What happened

Units of MLP Plains All American Pipeline (NYSE:PAA) tumbled 17.9% in February, according to data provided by S&P Global Market Intelligence. Among the issues weighing on the pipeline company were its outlook for 2020 and more turbulence in the oil market. 

So what

Oil market conditions grew more challenging during the fourth quarter, which was evident in Plains All American's earnings report. The company's adjusted EBITDA sank 9.4% compared to the year-ago period while its distributable cash flow plunged 22.7%. However, both numbers were well ahead of its expectations, enabling the company to produce stronger-than-anticipated growth for the full year. 

Oil pumps and storage tanks with the sun setting in the background.

Image source: Getty Images.

Unfortunately, the pipeline company expects weaker conditions to persist throughout 2020, which will weigh on its more market-sensitive supply and logistics business. Because of that, the company expects its EBITDA and cash flow to decline this year, though it still anticipates that it will produce enough cash to cover its high-yielding distribution by a comfortable 1.57 times. Further, it plans to sell $600 million in assets to help finance its expansion program so that it can maintain a top-notch balance sheet.  

Adding more weight to Plains All American's unit price last month was a significant slump in crude oil due to the COVID-19 coronavirus outbreak. Oil prices plummeted 16% during February's final week -- its biggest weekly decline in 11 years -- pushing oil down 13% for the month. Driving that decline is the fear that the outbreak will mute demand for oil this year. If that happens, oil companies in the U.S. could cut their drilling budgets, which would result in fewer volumes flowing through Plains All American's pipeline system, impacting its cash flow.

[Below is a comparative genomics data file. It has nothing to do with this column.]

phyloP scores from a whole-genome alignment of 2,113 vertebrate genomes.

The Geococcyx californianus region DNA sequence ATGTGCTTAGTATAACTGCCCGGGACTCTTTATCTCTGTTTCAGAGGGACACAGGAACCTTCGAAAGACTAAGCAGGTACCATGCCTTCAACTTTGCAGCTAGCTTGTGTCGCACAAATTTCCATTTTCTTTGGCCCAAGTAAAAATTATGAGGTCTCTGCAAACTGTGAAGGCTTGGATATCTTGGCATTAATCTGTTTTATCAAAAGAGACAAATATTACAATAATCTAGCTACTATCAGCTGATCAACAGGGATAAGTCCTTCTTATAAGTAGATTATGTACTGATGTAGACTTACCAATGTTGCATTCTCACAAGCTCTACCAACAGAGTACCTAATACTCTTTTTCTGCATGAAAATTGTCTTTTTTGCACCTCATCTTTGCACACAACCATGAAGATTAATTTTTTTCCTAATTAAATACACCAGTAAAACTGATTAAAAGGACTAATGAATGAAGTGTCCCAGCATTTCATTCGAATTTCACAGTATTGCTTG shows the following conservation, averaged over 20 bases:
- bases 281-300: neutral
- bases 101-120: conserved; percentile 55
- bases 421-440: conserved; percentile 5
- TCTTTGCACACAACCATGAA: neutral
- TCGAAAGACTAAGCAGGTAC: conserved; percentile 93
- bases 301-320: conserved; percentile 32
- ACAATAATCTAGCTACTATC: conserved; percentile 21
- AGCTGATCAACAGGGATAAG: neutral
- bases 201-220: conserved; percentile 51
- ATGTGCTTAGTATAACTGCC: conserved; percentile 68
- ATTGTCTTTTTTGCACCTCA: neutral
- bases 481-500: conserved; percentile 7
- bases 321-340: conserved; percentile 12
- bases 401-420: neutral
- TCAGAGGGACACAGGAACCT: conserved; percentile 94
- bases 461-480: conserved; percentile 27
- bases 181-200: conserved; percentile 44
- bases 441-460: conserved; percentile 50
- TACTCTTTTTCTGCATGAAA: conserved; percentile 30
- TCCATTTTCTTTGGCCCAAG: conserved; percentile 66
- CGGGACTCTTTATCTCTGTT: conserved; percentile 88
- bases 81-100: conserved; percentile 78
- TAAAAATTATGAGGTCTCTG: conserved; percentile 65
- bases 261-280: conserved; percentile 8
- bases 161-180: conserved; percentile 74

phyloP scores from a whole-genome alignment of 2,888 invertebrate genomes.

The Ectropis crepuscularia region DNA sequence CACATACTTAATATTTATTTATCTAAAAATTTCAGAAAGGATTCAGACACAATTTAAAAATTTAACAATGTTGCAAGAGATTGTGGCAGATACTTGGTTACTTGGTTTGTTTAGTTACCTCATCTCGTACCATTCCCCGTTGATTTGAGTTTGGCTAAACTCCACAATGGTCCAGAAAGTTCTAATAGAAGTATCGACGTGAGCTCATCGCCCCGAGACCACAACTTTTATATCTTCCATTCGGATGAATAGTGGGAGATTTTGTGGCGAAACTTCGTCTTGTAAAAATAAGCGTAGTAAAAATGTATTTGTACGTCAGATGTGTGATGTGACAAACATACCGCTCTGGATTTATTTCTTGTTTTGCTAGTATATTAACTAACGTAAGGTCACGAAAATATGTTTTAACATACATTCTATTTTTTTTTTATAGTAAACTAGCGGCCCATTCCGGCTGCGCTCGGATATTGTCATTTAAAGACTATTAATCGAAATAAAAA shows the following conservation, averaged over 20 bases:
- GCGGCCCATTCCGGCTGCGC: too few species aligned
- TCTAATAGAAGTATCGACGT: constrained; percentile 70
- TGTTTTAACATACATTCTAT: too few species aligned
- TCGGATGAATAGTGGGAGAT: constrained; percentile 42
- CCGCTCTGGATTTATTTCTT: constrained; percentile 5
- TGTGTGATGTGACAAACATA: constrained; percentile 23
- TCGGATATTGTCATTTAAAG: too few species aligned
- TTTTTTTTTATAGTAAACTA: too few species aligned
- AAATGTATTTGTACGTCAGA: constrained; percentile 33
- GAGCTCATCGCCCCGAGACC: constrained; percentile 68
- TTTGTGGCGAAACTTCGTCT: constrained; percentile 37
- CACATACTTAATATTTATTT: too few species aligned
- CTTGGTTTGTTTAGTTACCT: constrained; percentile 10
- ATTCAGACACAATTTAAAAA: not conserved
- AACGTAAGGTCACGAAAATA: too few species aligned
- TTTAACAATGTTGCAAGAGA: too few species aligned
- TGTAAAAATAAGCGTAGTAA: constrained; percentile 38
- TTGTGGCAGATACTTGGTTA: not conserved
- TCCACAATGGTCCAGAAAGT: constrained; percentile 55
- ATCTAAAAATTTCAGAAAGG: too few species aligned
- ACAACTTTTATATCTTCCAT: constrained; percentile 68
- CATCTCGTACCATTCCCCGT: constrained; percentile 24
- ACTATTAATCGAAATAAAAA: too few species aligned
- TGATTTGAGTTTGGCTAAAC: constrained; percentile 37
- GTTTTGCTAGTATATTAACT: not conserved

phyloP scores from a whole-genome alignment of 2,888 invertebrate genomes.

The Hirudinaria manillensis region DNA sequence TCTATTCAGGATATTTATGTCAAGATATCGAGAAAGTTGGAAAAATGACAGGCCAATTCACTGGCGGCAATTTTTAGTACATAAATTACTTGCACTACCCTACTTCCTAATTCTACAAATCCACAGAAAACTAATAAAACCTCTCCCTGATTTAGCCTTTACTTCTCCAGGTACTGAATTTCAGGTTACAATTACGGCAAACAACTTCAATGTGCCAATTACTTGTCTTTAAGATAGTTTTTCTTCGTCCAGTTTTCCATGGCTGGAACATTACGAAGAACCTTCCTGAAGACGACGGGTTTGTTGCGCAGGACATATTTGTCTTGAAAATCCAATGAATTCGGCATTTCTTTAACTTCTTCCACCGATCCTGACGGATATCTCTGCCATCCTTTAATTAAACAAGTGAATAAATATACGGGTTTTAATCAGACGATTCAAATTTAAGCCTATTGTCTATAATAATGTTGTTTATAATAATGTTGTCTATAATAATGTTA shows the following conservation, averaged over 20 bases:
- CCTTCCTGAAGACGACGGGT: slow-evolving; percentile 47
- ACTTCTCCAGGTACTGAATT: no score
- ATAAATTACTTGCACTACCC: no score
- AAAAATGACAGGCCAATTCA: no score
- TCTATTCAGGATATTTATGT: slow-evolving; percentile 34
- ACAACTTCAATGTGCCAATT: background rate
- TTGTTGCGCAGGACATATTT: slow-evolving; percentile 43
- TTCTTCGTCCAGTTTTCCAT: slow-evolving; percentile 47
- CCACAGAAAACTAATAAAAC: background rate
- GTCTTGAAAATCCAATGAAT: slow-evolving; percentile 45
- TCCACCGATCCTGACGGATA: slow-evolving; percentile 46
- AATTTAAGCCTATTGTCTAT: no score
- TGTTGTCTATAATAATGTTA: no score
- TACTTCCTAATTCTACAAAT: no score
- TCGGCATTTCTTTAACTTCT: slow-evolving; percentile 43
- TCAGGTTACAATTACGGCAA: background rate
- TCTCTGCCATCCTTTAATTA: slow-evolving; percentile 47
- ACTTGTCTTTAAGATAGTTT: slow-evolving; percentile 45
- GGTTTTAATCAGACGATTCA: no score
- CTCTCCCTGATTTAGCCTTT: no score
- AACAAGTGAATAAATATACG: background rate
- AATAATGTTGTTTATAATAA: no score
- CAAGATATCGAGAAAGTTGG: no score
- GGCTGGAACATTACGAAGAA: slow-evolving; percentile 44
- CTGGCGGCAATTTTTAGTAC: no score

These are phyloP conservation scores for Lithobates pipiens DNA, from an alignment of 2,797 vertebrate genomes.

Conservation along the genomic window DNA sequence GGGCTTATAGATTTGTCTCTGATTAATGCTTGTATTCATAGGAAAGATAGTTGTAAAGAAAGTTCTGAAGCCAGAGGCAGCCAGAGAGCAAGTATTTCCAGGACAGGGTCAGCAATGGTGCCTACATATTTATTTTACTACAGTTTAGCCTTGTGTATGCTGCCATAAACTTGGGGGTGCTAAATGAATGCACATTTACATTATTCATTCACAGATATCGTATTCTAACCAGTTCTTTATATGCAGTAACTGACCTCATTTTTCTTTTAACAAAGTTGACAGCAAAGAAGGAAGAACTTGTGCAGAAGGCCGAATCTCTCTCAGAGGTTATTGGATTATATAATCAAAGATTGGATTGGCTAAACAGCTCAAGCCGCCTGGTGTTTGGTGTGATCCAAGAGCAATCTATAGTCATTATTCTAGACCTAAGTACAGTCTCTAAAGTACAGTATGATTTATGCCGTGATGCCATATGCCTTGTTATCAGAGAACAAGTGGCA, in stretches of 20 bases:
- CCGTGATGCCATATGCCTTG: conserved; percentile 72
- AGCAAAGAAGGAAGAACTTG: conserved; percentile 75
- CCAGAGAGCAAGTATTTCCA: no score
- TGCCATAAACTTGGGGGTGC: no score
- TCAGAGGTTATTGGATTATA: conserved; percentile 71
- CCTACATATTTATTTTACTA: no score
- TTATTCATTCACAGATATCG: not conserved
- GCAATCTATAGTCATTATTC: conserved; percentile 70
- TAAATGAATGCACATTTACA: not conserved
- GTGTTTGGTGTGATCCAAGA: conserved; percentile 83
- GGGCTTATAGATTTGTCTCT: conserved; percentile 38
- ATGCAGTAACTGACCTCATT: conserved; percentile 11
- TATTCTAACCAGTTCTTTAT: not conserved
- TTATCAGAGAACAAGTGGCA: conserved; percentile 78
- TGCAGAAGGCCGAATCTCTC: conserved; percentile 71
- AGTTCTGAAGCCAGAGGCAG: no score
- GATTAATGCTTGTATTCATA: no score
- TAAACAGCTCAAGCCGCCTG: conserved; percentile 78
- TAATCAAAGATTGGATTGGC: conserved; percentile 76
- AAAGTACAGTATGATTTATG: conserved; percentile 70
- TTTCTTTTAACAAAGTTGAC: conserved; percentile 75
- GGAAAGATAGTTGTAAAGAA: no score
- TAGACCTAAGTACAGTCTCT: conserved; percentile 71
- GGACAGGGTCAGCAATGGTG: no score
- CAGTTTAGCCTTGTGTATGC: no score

Now what

Plains All American expected 2020 would be a transitional year as it focused on completing several pipeline expansion projects that would fuel accelerated growth in 2021. However, with crude prices crashing last month, oil companies might reduce spending, which could further impact its 2020 forecast as well as its anticipated acceleration in 2021. While that's a possibility, the company should still generate more than enough cash to cover its now 10%-yielding dividend, which is on an increasingly sustainable foundation thanks to its strengthening balance sheet.